Ventotene is a small island 25 miles off the Italian coast near Naples. It briefly made international news in August 2016 when the leaders of Italy, Germany and France met there to discuss the future of the EU in the wake of Brexit. Though little known, it is prized by discerning tourists: TripAdvisor is full of reviews mentioning its beauty and its quiet, one referring to it as “an island paradise”.

Two thousand years ago it did not seem so delectable. Then it was called Pandateria and it was there that the Emperor Augustus, in 2 BCE, chose to exile his wayward daughter Julia, after the revelation of her multiple adulteries. He chose it specifically as a place where, although she would not be physically harmed, she would endure daily misery from the horridness of her location.

Patrick Barkham does not mention Ventotene/Pandateria in his new study of islands and the human response to them, as he is concerned solely with the British archipelago; but he is very much aware of the paradox enshrined in that lump of Italian rock. “As often as islands are hailed as utopias, they have been dystopias,” he writes, as he sets out to unpick just why small pieces of land surrounded by water seem to exercise such a powerful hold over the emotions of many of us.

In Islander he runs his rule over eleven of them from around the edge of the United Kingdom, ranging downwards in size from the Isle of Man and its 221 square miles in the Irish Sea to Ray Island and its 110 acres in the estuary of the river Blackwater in Essex; the others in descending size order are Orkney (Mainland), Barra, Eigg, Rathlin, Alderney, Scilly (St Martin’s), St Kilda, Bardsey and Osea.

On all of them he is looking for the magic ingredient, the peculiar factor that pulls people to small islands, not just to visit, but to live – with, on occasion, unfortunate consequences. For many it is escape: sometimes simply a flight from the stresses and tensions of modern urban life and careers, sometimes a hunt for a deeper and more spiritual meaning. The reasons it can go wrong range from loneliness, and the inability to rub along with people in a tiny community, to, more prosaically, just running out of money.

Yet Barkham seeks to go beyond the conventional travelogue. He binds his odyssey together with a literary device: the revisiting of the life of a largely forgotten writer. (His model is clearly Helen Macdonald’s best-selling H is for Hawk, where the account of the training of a goshawk is blended with the biography of the failed falconer T.H. White, who wrote The Sword in the Stone.) Barkham’s overlooked author is Compton Mackenzie, the Englishman turned fervent Scottish nationalist who churned out nearly a hundred books but is now only remembered, if at all, for Whisky Galore, his 1947 novel about the Hebridean shipwreck of a cargo of Scotch whisky, which as a film became one of the best-loved of the Ealing comedies.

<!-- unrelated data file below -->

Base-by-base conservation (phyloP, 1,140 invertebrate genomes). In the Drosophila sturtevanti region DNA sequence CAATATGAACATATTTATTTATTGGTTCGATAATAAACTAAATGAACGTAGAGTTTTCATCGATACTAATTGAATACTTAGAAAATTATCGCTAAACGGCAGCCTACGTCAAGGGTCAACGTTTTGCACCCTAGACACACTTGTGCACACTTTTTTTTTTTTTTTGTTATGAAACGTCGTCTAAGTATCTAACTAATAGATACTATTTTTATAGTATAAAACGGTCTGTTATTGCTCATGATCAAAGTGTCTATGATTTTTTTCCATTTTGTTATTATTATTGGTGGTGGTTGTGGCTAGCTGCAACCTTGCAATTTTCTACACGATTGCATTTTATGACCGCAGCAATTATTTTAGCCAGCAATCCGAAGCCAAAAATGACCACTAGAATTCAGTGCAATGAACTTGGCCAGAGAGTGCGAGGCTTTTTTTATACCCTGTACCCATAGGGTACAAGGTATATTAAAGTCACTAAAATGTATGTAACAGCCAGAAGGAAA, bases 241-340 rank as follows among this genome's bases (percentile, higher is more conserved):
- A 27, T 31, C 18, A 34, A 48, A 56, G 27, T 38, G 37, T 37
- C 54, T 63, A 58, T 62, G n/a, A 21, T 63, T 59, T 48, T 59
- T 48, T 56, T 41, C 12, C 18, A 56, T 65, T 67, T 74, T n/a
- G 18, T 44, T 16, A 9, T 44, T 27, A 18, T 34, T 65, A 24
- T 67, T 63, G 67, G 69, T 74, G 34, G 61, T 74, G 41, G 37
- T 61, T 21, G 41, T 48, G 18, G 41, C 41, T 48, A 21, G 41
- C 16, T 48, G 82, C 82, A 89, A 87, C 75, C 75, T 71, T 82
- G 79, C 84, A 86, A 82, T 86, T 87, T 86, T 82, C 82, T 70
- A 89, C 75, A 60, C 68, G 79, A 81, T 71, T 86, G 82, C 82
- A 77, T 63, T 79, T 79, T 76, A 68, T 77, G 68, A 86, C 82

Forgotten as he may be, Mackenzie is a suitable subject here, as he was himself a confirmed nesomane, or lover of small islands (the coining, Barkham tells us, is from the Greek, and is John Fowles’), and lived on no fewer than eight of them at various periods of his life. What makes him more suitable still is that D.H. Lawrence took him and his island fixation as the model for a rather grim short story, The Man Who Loved Islands, in which a Mr Cathcart seeks his own paradise in decamping offshore, and ends up in hell.

Barkham uses Lawrence’s dystopian vision to examine closely the disadvantages of island living, and draws a striking conclusion: “They are dangerously seductive places for people seeking to escape the mainstream who swiftly discover they cannot escape themselves.”

Yet Mackenzie himself, in his lifelong island-progression through Man, and Capri, and Syra, and Herm, and Jethou, did not come to an infernal end: he lived most happily on his last one, Barra in the Western Isles, and following him through it all, in parallel with Barkham’s own island progress, certainly adds much to our understanding of what makes a nesomane tick (though Barkham as good as admits that Mackenzie’s is not a literary reputation that is going to be revived).

But it is not the literary device that makes the book work: it is the vivid portraits of the individual islands in their wild beauty, and their islanders, often turning up the unexpected. It is still not widely appreciated, for example, that charming Alderney in the Channel Islands, occupied by the Germans during the war, housed an SS concentration camp – yes, on British soil – in which hundreds and possibly thousands of slave labourers died.

None of the other islands has such a forbidding history, although on many the past is still vividly present. Bardsey, or Ynys Enlli, off the coast of North Wales, is known as “the island of 20,000 saints”, and it has a deeply spiritual air still, yet it is fascinating to learn that some of the religious solitaries drawn to it can be a pain to the other members of its small community. On Rathlin, off the Ulster coast, where once living was truly burdensome, “No one is here now who doesn’t want to be here.” Most of all we have the example of St Kilda, far out from the Hebrides, these days exercising the most enormous fascination, even longing, for many modern island-lovers – but the last of its native inhabitants abandoned it in 1930 because life was just too tough.

There is the paradox: small islands enshrine the dream life, but also the real life. By turns lyrical, humorous and moving, and always sharply perceptive, Barkham’s book captures rivetingly the alluring charm of these miniature worlds, while keeping a keen weather eye out for their pitfalls.

Michael McCarthy is a former environment editor of The Independent, and is the author of The Moth Snowstorm: Nature and Joy.